3. About an year after, I applied and was accepted in quite good university abroad (AI subject). Must say I liked it, but was too lazy to study and I needed to freelance to survive and was quite hard to find a job without native language. Anyway, like a half year in I got a job offer from home country (someone recommended me) with quite good money, but with the condition that I quit university and come back home to work from office. I rejected it, because going back wasn’t an option for me.
4. Half year after, I had quit university, because it was getting more harder to freelance and study at the same time. Quite soon afterwards, I have got a job in a small start up of 10 people, where I still work today after one year. I love this job, I like my team and I get paid quite well (though could be more for my skills). The only problem is that I have no one to learn from, but to compensate that I am quite good self learner.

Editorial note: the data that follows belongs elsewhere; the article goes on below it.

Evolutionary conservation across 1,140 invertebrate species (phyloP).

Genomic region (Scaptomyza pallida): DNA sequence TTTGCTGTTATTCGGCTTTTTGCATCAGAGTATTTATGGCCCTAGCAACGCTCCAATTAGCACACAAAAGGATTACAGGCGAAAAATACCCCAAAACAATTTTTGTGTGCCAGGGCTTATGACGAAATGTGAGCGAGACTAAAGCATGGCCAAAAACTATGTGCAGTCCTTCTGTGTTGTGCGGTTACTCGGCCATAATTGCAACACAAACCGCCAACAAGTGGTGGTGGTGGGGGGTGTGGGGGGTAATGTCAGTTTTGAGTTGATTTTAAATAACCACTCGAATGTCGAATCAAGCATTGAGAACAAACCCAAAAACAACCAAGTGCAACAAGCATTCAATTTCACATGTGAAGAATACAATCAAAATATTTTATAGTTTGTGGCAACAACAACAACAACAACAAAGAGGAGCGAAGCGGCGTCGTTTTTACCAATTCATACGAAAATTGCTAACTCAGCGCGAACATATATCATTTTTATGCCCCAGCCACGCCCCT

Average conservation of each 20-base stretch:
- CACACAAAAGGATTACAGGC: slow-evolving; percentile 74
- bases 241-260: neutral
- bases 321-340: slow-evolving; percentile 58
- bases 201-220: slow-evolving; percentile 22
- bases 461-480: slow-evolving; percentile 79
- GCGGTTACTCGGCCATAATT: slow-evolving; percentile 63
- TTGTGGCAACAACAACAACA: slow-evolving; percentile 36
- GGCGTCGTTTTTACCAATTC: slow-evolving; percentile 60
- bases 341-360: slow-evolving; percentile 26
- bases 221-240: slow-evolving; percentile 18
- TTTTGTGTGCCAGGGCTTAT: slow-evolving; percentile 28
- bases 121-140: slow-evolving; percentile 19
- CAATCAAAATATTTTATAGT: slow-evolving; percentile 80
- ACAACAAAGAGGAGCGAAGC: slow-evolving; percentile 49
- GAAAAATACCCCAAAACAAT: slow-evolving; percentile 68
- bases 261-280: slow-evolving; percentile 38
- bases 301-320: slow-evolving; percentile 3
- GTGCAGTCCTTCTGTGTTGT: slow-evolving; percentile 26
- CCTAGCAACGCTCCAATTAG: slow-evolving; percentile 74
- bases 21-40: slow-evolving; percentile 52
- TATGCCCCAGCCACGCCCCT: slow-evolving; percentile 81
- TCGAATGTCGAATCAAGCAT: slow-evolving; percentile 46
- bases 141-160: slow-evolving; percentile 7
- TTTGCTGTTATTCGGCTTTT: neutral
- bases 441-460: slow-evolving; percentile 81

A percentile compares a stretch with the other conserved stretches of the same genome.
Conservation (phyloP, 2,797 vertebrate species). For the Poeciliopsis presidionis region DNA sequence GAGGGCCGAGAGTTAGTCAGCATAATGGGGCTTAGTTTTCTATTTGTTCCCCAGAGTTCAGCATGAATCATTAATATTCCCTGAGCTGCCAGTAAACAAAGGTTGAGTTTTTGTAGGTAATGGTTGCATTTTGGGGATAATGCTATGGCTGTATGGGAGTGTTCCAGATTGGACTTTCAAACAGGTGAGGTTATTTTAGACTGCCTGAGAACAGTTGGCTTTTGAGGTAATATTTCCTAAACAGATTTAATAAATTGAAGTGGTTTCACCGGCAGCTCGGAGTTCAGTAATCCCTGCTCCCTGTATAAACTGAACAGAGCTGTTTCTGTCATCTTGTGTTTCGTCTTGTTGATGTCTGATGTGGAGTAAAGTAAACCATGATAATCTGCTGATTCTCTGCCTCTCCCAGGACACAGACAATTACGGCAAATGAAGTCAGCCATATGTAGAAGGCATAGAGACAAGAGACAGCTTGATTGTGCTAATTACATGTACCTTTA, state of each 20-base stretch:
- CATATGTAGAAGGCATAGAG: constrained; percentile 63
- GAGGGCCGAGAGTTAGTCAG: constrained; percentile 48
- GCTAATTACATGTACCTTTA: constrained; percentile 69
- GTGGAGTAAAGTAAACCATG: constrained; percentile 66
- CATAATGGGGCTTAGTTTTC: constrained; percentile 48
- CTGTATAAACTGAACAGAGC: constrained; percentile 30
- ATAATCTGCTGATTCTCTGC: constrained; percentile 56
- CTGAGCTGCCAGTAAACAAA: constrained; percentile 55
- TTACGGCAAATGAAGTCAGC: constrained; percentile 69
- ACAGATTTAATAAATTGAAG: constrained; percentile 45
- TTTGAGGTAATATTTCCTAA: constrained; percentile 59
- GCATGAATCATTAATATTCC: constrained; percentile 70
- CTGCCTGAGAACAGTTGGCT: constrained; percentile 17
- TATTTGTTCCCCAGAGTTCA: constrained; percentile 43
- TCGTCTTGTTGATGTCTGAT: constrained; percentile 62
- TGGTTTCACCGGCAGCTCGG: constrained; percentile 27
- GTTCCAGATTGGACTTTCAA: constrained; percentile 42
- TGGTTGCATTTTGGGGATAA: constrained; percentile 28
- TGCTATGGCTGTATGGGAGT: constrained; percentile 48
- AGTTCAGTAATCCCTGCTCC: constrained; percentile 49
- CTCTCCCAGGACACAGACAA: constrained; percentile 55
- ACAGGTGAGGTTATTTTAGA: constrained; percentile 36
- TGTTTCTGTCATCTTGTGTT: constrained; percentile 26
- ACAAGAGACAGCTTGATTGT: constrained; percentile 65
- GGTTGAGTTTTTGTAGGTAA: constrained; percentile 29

Don’t really know what I will do next, there are a lot of options in my head, so I will see. It actually feels a bit like a game of chess, there are so much possible moves, some are good and some are blunders but in the end you need to make a well thought good decision, so you can get closer to your final goal.5
The worst (and only, really): I signed a 5 year contract with this company and now I'm miserable.
But I can't to quit, or else I'll have to pay 16000€ so yeah...
And the worst part: after I signed the contract I realised I don't really want to do this, so now I'm stuck in this company for 5 years (unless they fire me) and can't do what I ACTUALLY want to do.
I had another opportunity at the time, but I didn't go because I would be making a lot less, but at least I could leave when I wanted!